1. No existing test procedure provides a method for testing and rating a system that utilizes one outdoor unit and sixteen indoor units.
2. No existing test procedure can provide a method for rating systems where the type and capacity of the indoor unit can be mixed in the same system. The DVM system can mix together six different indoor models with seven different capacities, resulting in over 1,000 combinations.
Given the present situation, Samsung can make the same claims regarding its DVM multi-split products. Therefore, the bases for Samsung's Petition for Waiver involve: (1) The problem of being physically unable to test most of the complete systems in a laboratory; (2) difficulties associated with the regulatory requirement to test the highest-sales-volume combination; and (3) the lack of a method for predicting the performance of untested combinations.
Of the three comments on the Samsung petition, only Carrier Corporation (Carrier) expressed opposition. Carrier claimed that Samsung's DVM multi-split systems could be tested using the calorimeter air enthalpy test method set forth in ASHRAE Standard 37, “Methods of Testing for Rating Unitary Air-Conditioning and Heat Pump Equipment.” Although DOE believes that use of this test, as Carrier recommends, is theoretically possible and would likely provide more accurate results in the cooling mode, it is not a practical solution because existing calorimeter test rooms are too small to test Samsung's DVM multi-split systems with more than three or four indoor units. DOE believes that its alternate test procedure (discussed below) effectively addresses these objections.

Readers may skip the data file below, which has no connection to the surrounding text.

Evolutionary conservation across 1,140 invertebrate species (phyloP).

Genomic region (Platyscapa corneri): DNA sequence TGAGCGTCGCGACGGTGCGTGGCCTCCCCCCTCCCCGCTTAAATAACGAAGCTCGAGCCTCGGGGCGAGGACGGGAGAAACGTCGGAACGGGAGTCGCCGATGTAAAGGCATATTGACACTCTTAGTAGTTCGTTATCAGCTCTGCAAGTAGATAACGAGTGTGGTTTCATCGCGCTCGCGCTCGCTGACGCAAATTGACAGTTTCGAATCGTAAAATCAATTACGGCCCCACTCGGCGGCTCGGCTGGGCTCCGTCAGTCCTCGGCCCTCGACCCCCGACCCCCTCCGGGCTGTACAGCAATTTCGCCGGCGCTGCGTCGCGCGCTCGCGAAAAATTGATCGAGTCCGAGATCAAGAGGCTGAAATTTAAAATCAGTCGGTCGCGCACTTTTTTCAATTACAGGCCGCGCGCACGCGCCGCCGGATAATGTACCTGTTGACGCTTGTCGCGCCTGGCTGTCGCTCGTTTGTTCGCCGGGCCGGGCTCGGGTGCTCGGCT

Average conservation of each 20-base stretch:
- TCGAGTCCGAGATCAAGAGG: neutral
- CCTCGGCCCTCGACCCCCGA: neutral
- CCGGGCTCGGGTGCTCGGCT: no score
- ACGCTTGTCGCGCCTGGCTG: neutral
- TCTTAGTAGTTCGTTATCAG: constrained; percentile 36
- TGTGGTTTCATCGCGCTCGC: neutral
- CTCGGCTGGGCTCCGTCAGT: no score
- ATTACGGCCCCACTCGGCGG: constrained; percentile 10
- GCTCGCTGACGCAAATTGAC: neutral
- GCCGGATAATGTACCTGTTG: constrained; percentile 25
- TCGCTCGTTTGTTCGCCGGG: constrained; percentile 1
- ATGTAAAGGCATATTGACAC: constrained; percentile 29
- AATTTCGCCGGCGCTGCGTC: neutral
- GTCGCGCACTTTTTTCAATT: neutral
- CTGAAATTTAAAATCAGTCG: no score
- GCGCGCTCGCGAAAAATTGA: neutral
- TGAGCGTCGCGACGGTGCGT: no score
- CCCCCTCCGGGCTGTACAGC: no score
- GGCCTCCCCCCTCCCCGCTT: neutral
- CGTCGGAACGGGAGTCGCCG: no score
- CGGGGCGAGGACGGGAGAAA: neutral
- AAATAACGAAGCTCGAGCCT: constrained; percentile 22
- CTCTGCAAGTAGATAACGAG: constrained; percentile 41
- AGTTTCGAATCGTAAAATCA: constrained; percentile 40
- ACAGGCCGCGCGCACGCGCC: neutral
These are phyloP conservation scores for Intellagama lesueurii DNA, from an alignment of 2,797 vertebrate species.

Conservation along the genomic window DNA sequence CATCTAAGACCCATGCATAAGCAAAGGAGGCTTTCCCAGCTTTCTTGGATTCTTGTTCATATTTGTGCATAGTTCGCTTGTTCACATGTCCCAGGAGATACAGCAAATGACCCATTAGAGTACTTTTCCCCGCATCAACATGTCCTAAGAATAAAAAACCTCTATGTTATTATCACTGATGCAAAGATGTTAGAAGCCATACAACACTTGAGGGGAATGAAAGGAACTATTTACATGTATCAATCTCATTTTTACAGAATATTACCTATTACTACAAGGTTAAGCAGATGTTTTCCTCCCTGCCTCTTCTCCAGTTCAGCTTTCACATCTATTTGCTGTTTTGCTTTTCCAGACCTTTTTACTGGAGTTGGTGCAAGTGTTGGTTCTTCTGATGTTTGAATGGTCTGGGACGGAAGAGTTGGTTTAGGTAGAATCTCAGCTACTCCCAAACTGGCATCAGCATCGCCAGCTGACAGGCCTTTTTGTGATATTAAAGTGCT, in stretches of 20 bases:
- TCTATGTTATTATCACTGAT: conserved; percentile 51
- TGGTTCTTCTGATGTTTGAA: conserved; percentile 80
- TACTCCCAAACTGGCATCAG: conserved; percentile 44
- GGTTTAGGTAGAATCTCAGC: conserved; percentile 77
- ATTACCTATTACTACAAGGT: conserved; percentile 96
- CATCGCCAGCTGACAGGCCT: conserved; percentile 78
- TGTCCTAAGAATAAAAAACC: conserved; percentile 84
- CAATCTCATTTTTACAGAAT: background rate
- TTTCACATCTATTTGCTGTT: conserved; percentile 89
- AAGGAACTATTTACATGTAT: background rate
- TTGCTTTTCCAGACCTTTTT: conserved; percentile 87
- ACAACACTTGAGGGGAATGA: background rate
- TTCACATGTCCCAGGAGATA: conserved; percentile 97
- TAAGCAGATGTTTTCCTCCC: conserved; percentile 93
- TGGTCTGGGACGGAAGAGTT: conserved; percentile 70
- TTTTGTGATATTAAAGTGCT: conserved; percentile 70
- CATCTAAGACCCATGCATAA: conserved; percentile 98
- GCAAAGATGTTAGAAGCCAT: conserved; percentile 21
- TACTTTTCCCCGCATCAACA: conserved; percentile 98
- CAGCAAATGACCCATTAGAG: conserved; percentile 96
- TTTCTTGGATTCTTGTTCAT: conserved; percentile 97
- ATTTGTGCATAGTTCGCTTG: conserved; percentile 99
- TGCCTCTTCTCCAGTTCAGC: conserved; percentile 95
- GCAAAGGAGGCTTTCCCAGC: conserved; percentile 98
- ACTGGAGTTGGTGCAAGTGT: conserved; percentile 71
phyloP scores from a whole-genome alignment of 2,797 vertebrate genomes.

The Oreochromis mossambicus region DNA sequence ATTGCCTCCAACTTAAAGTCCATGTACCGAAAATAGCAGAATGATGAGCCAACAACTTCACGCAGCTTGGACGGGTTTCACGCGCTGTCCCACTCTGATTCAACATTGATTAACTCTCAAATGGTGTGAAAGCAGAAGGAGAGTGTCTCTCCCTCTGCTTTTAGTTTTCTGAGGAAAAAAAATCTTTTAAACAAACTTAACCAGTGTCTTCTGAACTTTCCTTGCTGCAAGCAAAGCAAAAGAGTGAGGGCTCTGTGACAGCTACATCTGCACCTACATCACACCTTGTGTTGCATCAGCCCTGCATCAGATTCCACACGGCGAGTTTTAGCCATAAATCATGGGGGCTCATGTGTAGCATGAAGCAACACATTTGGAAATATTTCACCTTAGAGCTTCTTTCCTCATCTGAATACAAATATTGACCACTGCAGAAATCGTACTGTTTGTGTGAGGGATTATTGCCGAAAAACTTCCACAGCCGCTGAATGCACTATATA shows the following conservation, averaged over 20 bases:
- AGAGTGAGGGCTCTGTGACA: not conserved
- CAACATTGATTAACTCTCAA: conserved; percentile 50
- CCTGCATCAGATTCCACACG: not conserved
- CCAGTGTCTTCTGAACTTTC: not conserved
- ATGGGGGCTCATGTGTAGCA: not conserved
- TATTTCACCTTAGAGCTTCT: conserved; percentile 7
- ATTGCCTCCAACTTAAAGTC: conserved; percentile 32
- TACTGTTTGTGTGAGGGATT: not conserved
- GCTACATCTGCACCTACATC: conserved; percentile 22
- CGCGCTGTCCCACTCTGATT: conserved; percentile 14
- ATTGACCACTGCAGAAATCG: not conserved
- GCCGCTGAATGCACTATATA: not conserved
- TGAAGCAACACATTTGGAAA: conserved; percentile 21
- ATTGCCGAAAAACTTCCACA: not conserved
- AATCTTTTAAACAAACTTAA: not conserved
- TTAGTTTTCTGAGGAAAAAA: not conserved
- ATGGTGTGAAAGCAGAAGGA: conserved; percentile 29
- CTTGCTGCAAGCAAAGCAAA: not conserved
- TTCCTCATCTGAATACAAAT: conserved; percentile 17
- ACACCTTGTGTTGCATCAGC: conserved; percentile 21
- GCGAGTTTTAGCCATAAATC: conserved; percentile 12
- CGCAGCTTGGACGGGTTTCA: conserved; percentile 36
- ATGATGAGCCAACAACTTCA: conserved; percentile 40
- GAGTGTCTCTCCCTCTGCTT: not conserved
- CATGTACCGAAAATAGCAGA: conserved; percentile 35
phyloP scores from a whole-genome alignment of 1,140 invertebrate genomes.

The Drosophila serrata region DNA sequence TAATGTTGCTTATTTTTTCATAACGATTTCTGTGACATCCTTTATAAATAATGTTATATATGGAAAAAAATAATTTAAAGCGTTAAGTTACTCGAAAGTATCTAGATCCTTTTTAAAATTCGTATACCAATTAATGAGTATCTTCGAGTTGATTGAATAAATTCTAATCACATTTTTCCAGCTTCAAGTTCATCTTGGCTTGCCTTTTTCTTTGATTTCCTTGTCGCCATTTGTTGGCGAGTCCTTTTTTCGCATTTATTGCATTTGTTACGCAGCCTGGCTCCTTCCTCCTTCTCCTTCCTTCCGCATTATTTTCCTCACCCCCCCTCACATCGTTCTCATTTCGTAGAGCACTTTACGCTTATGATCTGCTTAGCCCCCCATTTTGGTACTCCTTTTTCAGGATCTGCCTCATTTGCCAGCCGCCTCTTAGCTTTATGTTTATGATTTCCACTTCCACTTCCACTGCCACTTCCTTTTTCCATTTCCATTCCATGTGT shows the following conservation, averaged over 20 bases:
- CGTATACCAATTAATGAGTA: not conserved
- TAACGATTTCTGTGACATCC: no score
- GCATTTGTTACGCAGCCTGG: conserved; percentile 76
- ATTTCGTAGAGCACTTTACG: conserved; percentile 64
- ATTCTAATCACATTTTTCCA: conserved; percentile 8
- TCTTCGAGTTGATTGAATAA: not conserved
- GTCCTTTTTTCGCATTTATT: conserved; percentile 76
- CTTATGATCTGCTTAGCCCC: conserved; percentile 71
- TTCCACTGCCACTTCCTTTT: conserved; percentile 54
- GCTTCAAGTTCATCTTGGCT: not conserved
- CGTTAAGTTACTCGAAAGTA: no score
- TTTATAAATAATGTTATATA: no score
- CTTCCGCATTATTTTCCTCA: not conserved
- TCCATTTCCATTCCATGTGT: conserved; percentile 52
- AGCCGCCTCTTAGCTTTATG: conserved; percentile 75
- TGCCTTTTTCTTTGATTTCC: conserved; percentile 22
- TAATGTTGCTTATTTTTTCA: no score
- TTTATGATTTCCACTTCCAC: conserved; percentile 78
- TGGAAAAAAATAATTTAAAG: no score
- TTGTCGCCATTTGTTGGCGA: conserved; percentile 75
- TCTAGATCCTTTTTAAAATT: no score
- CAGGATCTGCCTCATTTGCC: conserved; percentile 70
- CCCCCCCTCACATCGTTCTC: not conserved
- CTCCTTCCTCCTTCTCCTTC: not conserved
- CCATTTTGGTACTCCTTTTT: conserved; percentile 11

As mentioned above, DOE recently addressed a situation regarding multi-split products that is relevant to the Samsung products at issue here. Specifically, on March 24, 2006, DOE published in the Federal Register a Petition for Waiver from MEUS relating to its R410A CITY MULTI VRFZ products, which are very similar to Samsung's DVM multi-split products. 71 FR 14858. In that publication, DOE stated:
To provide a test procedure from which manufacturers can make valid representations, the Department is considering setting an alternate test procedure for MEUS in the subsequent Decision and Order. Furthermore, if DOE specifies an alternate test procedure for MEUS, DOE is considering applying the alternate test procedure to similar waivers for residential and commercial central air conditioners and heat pumps. Such cases include Samsung's petition for its DVM products (70 FR 9629, February 28, 2005), Fujitsu's petition for its Airstage variable refrigerant flow (VRF) products (70 FR 5980, February 4, 2005), and MEUS's petition for its R22 CITY MULTI VRFZ products (69 FR 52660 (August 27, 2004).